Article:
Azar: Ease America's painkiller addiction

Dr. Frederick M. Azar

Nearly 2 million Americans are addicted to prescription painkillers. In an attempt to curb the abuse of these powerful medicines, the Drug Enforcement Agency recently tightened its rules governing opioids.

The DEA's new regulation specifically targets hydrocodone — an opioid found in many popular painkillers, including Vicodin, Lorcet, and Lortab. Most notably, patients will now have to visit a physician in person to obtain a new prescription.

New federal regulations alone, however, cannot solve America's painkiller addiction epidemic. Both patients and their healthcare providers have essential roles to play as well. Above all, what is needed is a fundamental shift in how pain is treated.

Patients must understand that pain is not always evil; it is a natural part of the body's healing process and does not require complete suppression. Indeed, the overuse of opioids can jeopardize the body's natural recovery. Research shows that carefully scaling back opioid use for surgery patients improves recoveries by reducing common opioid side effects, such as nausea, vomiting, lethargy and confusion.

Meanwhile, doctors need to embrace alternative pain management techniques. There are other, multidisciplinary approaches that are just as effective.

For instance, physicians have found success using local anesthetics to numb a particular injured area or surgical site, as opposed to dosing a patient with drugs that numb the whole body. This approach has proven so effective that in one study post-surgery patients receiving local anesthetics were more likely to complain about their hospital's Internet access than pain.

Another study looked at patients suffering broken ankles in the Netherlands. Their pain was treated with acetaminophen, better known by the brand-name Tylenol, and tramadol, an opioid drug with a lower risk of dependency. Dutch doctors found that this treatment plan did not sacrifice patient well-being as compared to use of stronger opioid medications. In the United States, such patients would typically receive hydrocodone or oxycodone, some of the most powerful opioids in the world that run a high risk of addiction. Yet, patients in both countries report equal levels of pain and equal satisfaction with their pain relief.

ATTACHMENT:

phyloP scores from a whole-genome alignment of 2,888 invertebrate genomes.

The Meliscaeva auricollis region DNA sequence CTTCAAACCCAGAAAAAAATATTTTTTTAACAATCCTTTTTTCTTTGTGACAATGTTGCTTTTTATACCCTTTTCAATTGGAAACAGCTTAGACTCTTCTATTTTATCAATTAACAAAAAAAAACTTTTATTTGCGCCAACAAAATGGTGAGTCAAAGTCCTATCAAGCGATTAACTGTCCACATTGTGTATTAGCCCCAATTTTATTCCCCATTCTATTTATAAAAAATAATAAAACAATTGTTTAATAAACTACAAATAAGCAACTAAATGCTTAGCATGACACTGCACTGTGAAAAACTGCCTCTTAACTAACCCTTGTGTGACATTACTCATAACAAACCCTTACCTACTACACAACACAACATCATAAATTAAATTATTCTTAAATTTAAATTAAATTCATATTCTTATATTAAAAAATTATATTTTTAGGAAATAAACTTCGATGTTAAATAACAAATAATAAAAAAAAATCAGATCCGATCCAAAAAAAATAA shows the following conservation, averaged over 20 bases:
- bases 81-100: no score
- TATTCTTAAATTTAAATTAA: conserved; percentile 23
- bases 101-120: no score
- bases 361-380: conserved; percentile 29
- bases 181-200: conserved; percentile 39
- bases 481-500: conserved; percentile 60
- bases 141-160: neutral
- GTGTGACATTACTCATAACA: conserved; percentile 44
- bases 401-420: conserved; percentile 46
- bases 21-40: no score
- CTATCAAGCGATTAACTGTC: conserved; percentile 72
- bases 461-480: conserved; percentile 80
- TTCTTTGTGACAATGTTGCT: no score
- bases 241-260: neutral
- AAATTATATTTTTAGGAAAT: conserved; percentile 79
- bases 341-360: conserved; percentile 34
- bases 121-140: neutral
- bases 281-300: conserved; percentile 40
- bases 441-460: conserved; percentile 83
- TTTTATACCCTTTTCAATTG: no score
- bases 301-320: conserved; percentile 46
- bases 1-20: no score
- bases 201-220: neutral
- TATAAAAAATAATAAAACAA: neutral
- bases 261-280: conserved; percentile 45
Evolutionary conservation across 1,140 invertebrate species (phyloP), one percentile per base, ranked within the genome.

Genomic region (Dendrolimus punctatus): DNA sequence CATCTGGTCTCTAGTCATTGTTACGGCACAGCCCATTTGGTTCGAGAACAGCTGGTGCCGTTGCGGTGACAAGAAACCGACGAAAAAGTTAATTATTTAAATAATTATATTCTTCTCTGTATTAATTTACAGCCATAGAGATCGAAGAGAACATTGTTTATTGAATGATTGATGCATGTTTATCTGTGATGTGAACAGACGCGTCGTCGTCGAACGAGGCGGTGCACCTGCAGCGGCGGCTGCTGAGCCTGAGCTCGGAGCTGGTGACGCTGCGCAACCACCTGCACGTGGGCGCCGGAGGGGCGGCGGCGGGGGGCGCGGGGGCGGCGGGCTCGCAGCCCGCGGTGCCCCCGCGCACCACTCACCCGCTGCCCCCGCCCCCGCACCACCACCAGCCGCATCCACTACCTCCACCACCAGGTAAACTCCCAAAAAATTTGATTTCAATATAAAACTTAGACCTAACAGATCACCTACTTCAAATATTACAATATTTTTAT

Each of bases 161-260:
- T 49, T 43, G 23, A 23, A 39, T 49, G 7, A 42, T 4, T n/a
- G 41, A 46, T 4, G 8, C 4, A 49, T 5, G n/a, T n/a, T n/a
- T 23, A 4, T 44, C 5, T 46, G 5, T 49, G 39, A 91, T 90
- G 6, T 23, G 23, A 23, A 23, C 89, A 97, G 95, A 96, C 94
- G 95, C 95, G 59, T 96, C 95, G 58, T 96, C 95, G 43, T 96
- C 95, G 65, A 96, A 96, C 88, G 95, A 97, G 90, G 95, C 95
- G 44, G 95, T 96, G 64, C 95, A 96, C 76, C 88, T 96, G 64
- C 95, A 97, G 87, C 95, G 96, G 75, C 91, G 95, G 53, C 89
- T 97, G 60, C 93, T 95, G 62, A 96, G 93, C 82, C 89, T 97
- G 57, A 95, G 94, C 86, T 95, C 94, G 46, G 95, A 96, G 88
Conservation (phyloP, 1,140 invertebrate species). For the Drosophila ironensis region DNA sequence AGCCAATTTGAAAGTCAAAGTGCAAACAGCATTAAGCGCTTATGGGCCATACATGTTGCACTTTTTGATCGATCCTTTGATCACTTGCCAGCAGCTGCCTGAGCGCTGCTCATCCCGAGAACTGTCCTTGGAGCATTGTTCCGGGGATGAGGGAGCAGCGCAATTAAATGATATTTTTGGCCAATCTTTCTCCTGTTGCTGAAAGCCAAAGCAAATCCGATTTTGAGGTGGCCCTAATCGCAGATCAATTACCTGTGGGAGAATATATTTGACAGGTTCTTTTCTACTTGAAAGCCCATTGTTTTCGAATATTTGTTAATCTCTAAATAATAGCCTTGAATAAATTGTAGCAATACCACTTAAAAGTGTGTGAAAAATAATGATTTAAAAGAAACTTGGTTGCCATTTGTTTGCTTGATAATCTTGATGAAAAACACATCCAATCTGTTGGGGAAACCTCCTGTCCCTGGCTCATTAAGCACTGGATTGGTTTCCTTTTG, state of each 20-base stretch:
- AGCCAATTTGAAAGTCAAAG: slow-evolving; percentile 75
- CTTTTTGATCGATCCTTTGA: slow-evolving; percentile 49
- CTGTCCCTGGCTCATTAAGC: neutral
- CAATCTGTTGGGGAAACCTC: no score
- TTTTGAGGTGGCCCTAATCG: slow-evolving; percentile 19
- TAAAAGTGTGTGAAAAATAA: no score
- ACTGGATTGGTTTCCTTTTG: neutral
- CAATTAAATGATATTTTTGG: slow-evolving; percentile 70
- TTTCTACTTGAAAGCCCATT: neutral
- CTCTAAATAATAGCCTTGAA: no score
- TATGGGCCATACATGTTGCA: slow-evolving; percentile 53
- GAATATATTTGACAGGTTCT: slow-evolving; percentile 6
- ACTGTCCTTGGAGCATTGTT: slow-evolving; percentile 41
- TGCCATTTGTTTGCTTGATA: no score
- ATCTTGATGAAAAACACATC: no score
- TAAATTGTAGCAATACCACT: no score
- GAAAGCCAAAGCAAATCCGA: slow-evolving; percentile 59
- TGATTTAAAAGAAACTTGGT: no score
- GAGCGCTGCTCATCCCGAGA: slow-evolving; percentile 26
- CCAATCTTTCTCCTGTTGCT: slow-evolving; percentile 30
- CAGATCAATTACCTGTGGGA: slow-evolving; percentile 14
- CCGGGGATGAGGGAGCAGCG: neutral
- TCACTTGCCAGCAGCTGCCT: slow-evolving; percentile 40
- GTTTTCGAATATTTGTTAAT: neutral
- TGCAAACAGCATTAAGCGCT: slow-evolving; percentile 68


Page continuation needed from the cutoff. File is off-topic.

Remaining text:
Clearly, there is room for improvement in the level of opioid use in the United States. Our country represents just 4.6 percent of the world population, and yet it consumes over 80 percent of the world's prescription opioids.

Caregivers need to incorporate these opioid alternatives into their pain management protocols. And they should stress to patients the importance of support from friends and family during the healing process.

For its part, law enforcement should commit additional resources to monitoring non-therapeutic prescriptions, while also avoiding any interruptions of legitimate opioid use.

The Drug Enforcement Agency's recent rules change occurred despite appeals from some in the medical community, including my organization, the American Academy of Orthopaedic Surgeons. Many physician groups worry that the new rules may complicate legitimate medical application of opioids. These reforms may also inconvenience patients filling clinically necessary prescriptions.

The dramatic increase in the rate of opioid abuse in the U.S. led to these federal policy changes. Millions of people are falling into the vicious cycle of addiction. Moving forward, regulators should consider further reforms, including requiring electronic prescriptions for all controlled substances.

All these efforts need to be complimented with a shift in thinking among patients and doctors. Powerful opioids, if misused, should be seen for what they are: dangerous. They are just one tool among many. Less risky but equally effective approaches to pain management ought to be embraced.

Dr. Frederick M. Azar is president of the American Academy of Orthopaedic Surgeons and team physician for the NBA's Memphis Grizzlies.